Consumption of total fat in schools decreased from 39.9% to 33.6%.

For calcium, in milligrams per 1,000 kcal, FAH calcium consumption per day increased 31.4% from the earlier to the later period, but FAFH calcium consumption per day increased only 1.9%.

What's interesting, calcium consumption increased more from foods in quick-service than in full-service restaurants.

Unfortunately, calcium consumption decreased 14.9% in schools. Linn and Guthrie said that drop is likely attributable to declining milk consumption among children generally and, in schools, the increasing availability of non-USDA school lunch program foods and beverages kids can buy, i.e., "competitive" foods and beverages such as sodas and other sugar-sweetened drinks.

(As Feedstuffs has previously reported, declining milk consumption in schools is also attributable to schools adopting policies to limit or outright ban chocolate and other flavored milk, which often pushes kids toward competitive beverages.)


Other findings

From the 2005-08 survey, Lin and Guthrie reported that:

* Food in the FAFH category was higher in saturated fat, especially for the quick-service sector, than food in the FAH category.

* FAFH food was more cholesterol dense than FAH food, at 144 mg versus 126 mg of cholesterol per 1,000 calories; similarly, FAFH food was more sodium dense than FAH food, at 1,820 mg versus 1,368 mg of sodium per 1,000 calories.

Food in full-service restaurants was especially cholesterol dense, and food in both full-service and quick-service restaurants was particularly sodium dense.

School food was higher in saturated fat and sodium but lower in cholesterol than FAH food.

* FAFH food was lower in dietary fiber than FAH food. School food was just slightly lower in dietary fiber than FAH food.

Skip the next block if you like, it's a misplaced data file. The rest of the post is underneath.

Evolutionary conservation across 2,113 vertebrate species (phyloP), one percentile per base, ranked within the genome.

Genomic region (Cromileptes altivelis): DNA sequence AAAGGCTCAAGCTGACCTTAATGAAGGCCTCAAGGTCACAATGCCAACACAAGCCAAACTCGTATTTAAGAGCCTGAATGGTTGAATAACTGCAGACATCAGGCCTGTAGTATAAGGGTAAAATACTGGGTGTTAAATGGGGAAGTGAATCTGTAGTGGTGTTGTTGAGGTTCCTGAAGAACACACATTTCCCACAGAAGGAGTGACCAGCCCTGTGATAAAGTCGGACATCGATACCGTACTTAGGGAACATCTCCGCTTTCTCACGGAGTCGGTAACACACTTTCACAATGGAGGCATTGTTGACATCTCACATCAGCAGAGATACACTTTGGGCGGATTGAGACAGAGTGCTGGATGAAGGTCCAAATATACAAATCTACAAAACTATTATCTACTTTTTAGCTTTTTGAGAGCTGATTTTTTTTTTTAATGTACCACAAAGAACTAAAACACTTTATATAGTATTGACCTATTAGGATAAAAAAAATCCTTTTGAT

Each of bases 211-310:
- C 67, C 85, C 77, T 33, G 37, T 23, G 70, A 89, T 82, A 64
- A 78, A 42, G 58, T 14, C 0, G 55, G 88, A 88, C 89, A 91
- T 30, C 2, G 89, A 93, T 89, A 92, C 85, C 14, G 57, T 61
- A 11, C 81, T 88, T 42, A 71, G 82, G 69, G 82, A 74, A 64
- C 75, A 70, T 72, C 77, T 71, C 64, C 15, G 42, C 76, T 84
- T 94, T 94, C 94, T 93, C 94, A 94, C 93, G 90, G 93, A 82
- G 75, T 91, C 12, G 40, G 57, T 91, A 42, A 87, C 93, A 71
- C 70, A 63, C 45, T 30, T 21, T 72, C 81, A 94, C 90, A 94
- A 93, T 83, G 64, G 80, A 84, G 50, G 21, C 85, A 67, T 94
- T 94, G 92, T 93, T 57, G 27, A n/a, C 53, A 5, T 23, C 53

Addressing barriers

Lin and Guthrie noted that dietary professionals are encouraging people to eat more home-prepared meals as a means to improve their diets and health but said the trend toward FAFH is predicted to continue.

Consumers are strapped for time and regard eating out or ordering in as a special treat, Lin and Guthrie said. Even those who are concerned about dietary quality, in the FAFH environment, don't have healthful options or lack the information needed to make healthful choices, they said.

Innovations that simplify and speed food preparation, such as prewashed, chopped and/or peeled vegetables, can help address these barriers, they said, as can nutrition information for FAFH.

Indeed, they noted that the Affordable Care Act of 2010 mandates that calorie and other nutrition information be available on menus or menu boards in restaurants and even next to or on vending machines (Feedstuffs, April 11, 2011).

However, they acknowledged that research suggests that this kind of labeling will have little or no impact on consumers (Feedstuffs, April 4, 2011), although it may prompt restaurants to offer more healthful options and/or reformulate offerings that are high in calories, fat or sodium, which has occurred in some California restaurants since the state passed a labeling law.

Furthermore, they said, the Healthy Hunger-Free Kids Act of 2010 requires USDA to improve the dietary quality of school breakfasts and lunches and restricts the availability of competitive foods and beverages, which could improve the nutrition profile of school meals.

The full report by Lin and Guthrie is available at

Additional information on diets and nutrition is at

Volume:85 Issue:01